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Henry Gray (1825–1861).  Anatomy of the Human Body.  1918.
 
In front of the sheath are a few descending filaments from the ansa hypoglossi; behind the sheath are the inferior thyroid artery, the recurrent nerve, and the sympathetic trunk; and on its medial side, the esophagus, the trachea, the thyroid gland, and the lower part of the larynx. By cutting into the upper part of this space, and slightly displacing the Sternocleidomastoideus, the common carotid artery may be tied below the Omohyoideus.
  The Superior Carotid, or Carotid Triangle, is bounded, behind by the Sternocleidomastoideus; below, by the superior belly of the Omohyoideus; and above, by the Stylohyoideus and the posterior belly of the Digastricus. It is covered by the integument, superficial fascia, Platysma and deep fascia; ramifying in which are branches of the facial and cutaneous cervical nerves. Its floor is formed by parts of the Thyrohyoideus, Hyoglossus, and the Constrictores pharyngis medius and inferior. This space when dissected is seen to contain the upper part of the common carotid artery, which bifurcates opposite the upper border of the thyroid cartilage into the external and internal carotid. These vessels are somewhat concealed from view by the anterior margin of the Sternocleidomastoideus, which overlaps them. The external and internal carotids lie side by side, the external being the more anterior of the two. The following branches of the external carotid are also met with in this space: the superior thyroid, running forward and downward; the lingual, directly forward; the external maxillary, forward and upward; the occipital, backward; and the ascending pharyngeal, directly upward on the medial side of the internal carotid. The veins met with are: the internal jugular, which lies on the lateral side of the common and internal carotid arteries; and veins corresponding to the above-mentioned branches of the external carotid—viz., the superior thyroid, the lingual, common facial, ascending pharyngeal, and sometimes the occipital—all of which end in the internal jugular. The nerves in this space are the following. In front of the sheath of the common carotid is the ramus descendens hypoglossi. The hypoglossal nerve crosses both the internal and external carotids above, curving around the origin of the occipital artery. Within the sheath, between the artery and vein, and behind both, is the vagus nerve; behind the sheath, the sympathetic trunk. On the lateral side of the vessels, the accessory nerve runs for a short distance before it pierces the Sternocleidomastoideus; and on the medial side of the external carotid, just below the hyoid bone, may be seen the internal branch of the superior laryngeal nerve; and, still more inferiorly, the external branch of the same nerve. The upper portion of the larynx and lower portion of the pharynx are also found in the front part of this space.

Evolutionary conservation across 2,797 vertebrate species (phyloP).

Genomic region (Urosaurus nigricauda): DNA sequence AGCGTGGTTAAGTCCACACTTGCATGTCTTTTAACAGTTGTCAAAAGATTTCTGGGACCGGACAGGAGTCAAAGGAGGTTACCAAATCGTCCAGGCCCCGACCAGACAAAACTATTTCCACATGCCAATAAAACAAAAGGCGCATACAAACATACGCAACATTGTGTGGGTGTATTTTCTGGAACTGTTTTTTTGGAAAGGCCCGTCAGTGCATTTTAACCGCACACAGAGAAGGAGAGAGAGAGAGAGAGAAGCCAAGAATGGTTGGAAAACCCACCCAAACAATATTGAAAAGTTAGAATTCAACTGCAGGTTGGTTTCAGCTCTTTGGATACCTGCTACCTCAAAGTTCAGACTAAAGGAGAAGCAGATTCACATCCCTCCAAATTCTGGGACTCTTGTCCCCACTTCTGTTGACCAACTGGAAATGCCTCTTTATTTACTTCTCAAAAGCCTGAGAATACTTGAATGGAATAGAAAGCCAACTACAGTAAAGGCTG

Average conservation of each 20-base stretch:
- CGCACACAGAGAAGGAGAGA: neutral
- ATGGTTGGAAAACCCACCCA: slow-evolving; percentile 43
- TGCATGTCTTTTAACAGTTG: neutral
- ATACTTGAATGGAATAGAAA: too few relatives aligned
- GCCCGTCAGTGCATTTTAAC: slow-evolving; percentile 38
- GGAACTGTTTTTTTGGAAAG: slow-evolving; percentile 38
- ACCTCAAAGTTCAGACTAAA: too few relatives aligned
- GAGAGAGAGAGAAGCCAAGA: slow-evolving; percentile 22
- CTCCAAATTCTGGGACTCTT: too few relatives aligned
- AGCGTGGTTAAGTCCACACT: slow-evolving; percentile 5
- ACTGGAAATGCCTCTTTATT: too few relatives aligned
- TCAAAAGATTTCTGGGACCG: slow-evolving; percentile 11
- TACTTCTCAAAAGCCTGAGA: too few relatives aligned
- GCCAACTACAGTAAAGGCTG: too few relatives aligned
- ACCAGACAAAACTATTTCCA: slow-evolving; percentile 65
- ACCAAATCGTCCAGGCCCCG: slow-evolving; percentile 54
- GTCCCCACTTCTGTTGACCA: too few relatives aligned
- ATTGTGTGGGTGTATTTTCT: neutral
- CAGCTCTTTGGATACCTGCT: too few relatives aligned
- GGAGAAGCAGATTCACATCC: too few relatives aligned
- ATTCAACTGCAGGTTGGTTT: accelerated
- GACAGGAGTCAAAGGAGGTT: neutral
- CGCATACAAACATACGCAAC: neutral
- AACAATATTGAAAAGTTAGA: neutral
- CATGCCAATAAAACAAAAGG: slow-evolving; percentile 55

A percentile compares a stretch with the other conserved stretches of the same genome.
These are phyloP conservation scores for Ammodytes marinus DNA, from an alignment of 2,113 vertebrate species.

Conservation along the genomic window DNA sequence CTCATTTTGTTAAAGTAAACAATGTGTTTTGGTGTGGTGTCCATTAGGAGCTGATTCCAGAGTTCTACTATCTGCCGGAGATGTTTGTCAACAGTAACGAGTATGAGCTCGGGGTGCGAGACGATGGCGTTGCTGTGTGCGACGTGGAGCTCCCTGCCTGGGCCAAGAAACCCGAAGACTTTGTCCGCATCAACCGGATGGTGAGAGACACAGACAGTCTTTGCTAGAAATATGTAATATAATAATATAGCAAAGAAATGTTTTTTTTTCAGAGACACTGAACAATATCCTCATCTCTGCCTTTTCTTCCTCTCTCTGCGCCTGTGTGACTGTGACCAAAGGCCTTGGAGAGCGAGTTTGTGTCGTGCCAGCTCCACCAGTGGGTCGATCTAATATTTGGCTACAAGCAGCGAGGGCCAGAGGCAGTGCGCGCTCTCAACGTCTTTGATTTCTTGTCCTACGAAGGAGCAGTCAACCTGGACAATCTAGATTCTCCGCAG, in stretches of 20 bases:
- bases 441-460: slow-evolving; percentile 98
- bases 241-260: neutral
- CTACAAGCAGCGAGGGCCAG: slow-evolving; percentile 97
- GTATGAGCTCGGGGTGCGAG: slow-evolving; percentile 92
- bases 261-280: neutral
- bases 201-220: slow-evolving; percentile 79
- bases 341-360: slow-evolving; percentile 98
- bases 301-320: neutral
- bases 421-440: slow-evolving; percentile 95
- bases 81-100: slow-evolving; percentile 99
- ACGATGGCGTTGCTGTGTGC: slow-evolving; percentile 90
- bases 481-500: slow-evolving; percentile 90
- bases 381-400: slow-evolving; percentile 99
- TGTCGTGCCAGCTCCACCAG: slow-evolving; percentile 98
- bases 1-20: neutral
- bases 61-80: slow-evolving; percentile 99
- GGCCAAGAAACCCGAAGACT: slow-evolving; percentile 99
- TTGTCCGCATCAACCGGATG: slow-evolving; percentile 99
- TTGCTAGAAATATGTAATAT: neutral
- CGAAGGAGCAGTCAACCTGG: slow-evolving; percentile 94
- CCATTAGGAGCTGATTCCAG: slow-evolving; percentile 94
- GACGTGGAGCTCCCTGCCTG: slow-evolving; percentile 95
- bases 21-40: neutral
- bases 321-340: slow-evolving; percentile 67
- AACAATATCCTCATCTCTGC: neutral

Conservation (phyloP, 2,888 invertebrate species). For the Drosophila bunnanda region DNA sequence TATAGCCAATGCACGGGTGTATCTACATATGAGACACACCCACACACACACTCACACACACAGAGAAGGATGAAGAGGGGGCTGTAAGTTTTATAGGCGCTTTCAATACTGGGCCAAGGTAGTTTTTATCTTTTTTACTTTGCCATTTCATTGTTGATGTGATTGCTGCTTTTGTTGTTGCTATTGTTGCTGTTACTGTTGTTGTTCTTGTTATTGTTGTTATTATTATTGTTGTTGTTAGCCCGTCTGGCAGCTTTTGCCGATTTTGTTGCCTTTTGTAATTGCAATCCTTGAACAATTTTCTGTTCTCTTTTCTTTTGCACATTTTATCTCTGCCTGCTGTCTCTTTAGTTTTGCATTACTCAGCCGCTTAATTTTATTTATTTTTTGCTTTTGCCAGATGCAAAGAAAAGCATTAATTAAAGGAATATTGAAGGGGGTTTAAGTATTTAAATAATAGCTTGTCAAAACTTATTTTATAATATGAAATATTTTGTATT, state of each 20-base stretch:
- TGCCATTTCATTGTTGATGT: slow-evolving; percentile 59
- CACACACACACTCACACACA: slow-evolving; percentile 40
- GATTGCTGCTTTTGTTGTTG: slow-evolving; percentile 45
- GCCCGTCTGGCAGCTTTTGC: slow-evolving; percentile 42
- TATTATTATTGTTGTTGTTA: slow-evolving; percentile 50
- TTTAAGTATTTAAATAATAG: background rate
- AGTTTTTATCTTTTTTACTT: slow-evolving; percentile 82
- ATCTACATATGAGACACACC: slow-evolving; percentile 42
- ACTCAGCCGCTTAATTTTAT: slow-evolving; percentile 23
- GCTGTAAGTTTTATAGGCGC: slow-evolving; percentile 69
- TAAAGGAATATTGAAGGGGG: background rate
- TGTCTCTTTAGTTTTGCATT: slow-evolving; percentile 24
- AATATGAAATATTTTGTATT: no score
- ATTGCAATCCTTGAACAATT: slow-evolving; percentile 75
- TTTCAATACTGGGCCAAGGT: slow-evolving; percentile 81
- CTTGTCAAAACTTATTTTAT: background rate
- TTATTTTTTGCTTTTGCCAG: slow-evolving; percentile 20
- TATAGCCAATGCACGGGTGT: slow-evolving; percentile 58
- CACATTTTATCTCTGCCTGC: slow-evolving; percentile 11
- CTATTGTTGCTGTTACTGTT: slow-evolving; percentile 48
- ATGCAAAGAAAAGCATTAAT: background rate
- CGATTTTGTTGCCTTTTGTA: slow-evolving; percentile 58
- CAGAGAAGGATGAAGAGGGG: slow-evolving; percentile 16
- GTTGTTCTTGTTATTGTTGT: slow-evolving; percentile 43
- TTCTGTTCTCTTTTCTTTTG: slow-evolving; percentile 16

The Submaxillary or Digastric Triangle corresponds to the region of the neck immediately beneath the body of the mandible. It is bounded, above, by the lower border of the body of the mandible, and a line drawn from its angle to the mastoid process; below, by the posterior belly of the Digastricus and the Stylohyoideus; in front, by the anterior belly of the Digastricus. It is covered by the integument, superficial fascia, Platysma, and deep fascia, ramifying in which are branches of the facial nerve and ascending filaments of the cutaneous cervical nerve. Its floor is formed by the Mylohyoideus, Hyoglossus, and Constrictor pharyngis superior. It is divided into an anterior and a posterior part by the stylomandibular ligament. The anterior part contains the submaxillary gland, superficial to which is the anterior facial vein, while imbedded in the gland is the external maxillary artery and its glandular branches; beneath the gland, on the surface of the Mylohyoideus, are the submental artery and the mylohyoid artery and nerve. The posterior part of this triangle contains the external carotid artery, ascending deeply in the substance of the parotid gland; this vessel lies here in front of, and superficial to, the internal carotid, being crossed by the facial nerve, and gives off in its course the posterior auricular, superficial temporal, and internal maxillary branches: more deeply are the internal carotid, the internal jugular vein, and the

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